This time through it didn't seem as much as a history book as I remembered. Sure, it was dry from time to time, but for the most part I rather enjoyed the read. For one, it felt like reading a book on some other culture's myths, and I suppose this is actually what I was doing. Also, some of these stories are so breathtaking and tragic that it's hard not to get pulled into the tales. Yes, The Silmarillion may seem like a history book, and it is, in some ways, but it is also so much more.

The entire volume is essentially one long story arc, but it is broken up into several different parts. In the beginning, after Ilúvatar has created the Ainur, one of his creations rebels and seeks his own song. It is this, the rebellion of Melkor, also called Morgoth, that has led to the ills of the world (Arda) and the problems that follow the creation. Time and time again different heroes rise up to oppose Melkor and his followers, and this is what The Silmarillion consists of, hero stories. Stories with characters you want to root for, despite their long odds. Stories with villains so dastardly that you pray for justice.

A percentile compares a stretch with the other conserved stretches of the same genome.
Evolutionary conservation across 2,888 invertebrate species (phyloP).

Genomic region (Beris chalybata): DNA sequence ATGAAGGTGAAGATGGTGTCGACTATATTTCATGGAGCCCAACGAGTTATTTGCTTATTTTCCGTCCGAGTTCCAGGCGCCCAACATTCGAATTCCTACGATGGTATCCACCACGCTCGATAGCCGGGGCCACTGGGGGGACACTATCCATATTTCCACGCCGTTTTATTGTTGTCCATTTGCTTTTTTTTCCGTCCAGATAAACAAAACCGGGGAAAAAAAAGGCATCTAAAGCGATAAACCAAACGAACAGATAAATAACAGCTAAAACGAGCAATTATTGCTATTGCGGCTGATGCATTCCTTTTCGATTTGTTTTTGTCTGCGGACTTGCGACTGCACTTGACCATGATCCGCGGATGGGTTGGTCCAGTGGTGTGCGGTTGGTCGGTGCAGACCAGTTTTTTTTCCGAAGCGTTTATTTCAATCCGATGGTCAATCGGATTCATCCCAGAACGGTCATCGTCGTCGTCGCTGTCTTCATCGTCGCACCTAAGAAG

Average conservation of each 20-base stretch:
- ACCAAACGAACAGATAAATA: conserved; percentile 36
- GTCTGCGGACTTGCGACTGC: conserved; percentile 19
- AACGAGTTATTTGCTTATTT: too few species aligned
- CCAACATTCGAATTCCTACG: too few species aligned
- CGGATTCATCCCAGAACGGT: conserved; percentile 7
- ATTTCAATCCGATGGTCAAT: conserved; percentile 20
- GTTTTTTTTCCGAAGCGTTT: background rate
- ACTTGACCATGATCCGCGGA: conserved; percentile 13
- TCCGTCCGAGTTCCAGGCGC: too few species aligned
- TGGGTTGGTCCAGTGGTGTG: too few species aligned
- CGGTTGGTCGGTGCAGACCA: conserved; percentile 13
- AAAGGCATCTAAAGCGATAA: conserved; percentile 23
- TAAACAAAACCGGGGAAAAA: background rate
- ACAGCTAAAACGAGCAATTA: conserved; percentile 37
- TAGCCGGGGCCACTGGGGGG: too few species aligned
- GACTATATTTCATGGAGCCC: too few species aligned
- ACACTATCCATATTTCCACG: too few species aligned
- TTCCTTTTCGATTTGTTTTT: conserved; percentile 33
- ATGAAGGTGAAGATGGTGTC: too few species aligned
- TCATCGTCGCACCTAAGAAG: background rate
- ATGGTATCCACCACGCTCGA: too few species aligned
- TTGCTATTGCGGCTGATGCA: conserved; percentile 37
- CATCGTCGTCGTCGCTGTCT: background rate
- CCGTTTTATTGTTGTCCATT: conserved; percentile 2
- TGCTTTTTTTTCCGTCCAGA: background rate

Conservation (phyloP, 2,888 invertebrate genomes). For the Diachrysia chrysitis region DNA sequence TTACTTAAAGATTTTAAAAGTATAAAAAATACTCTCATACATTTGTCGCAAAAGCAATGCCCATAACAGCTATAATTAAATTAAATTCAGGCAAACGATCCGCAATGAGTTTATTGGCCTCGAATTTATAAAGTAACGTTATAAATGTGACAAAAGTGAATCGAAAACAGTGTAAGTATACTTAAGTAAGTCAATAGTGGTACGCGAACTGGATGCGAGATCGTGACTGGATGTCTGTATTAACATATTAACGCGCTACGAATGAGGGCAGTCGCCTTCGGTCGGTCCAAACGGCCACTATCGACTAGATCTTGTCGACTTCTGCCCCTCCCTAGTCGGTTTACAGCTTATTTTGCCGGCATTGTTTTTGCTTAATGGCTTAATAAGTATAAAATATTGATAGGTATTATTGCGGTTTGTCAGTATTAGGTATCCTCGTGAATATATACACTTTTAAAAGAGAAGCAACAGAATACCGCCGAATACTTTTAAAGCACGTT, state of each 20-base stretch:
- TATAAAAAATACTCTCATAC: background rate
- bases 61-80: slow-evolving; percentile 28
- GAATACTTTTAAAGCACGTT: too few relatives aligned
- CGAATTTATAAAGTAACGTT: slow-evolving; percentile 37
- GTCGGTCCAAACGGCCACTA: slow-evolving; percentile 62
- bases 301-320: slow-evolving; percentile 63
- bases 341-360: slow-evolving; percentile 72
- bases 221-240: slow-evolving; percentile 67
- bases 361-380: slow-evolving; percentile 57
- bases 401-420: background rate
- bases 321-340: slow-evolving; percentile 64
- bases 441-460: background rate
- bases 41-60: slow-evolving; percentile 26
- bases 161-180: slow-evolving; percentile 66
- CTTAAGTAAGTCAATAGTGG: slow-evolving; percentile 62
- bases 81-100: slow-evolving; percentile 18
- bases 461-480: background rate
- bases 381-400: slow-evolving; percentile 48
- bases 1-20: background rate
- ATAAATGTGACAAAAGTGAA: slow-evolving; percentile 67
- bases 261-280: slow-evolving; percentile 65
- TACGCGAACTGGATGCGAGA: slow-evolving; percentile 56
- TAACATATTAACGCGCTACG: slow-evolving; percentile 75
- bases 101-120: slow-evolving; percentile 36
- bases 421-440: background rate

These tales are fascinating. Tolkien's mythology is humongous, and each story has the epic feel associated with things like The Odyssey or The Iliad. Yet, as Tolkien writes in The Fellowship of the Ring, the tales are all fair, "though [they are] sad, as are all the tales of Middle-earth..." Indeed, there are a few silver linings throughout The Silmarillion, but mostly everything is heavy and tragic. This certainly does not limit the enjoyment of the book, however, as we already know how it ends 'ere we start (provided some simple deduction).

One distinct difference between this work and Tolkien's others is that The Silmarillion tends to lack the overly-wordy description that is famous throughout the LOTR. Here we get some description, but nothing like the adjective-heavy words commonly associated with Tolkien. There still seems to be some extraneous information, but this was no problem really.